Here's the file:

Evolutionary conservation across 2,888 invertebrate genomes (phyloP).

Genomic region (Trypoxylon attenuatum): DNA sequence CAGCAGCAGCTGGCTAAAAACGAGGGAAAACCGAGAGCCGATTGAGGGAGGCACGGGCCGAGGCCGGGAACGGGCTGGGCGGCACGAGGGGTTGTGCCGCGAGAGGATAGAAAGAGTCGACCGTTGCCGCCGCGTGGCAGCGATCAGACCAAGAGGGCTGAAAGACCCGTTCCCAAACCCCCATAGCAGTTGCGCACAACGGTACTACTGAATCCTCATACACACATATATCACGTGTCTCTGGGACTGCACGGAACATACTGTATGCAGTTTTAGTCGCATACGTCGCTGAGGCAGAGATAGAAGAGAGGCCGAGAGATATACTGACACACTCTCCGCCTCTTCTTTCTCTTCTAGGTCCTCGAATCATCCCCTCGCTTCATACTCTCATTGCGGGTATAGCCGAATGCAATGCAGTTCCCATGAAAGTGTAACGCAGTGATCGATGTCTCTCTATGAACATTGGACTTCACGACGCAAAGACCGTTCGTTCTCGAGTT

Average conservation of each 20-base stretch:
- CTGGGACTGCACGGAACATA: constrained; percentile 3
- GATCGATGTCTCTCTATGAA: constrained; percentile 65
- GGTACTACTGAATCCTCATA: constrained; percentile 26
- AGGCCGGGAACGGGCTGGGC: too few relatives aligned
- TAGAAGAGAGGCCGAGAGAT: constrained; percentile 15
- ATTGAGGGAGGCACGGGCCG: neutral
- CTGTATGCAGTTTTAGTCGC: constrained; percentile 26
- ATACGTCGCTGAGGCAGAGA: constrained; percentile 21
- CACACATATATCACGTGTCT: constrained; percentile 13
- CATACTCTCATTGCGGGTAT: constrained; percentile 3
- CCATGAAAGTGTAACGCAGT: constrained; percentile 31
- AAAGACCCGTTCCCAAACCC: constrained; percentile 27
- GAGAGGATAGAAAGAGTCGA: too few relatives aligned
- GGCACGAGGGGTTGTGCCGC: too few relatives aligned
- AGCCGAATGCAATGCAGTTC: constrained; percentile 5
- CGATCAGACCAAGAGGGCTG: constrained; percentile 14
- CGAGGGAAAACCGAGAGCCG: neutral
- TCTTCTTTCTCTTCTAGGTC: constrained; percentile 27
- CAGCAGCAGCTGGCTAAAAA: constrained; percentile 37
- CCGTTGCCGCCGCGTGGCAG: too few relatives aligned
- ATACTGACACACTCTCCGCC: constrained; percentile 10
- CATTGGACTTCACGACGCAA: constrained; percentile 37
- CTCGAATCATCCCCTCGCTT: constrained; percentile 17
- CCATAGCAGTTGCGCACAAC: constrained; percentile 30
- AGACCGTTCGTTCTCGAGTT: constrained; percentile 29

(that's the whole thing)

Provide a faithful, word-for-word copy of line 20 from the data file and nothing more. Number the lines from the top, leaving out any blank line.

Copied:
- CGAGGGAAAACCGAGAGCCG: neutral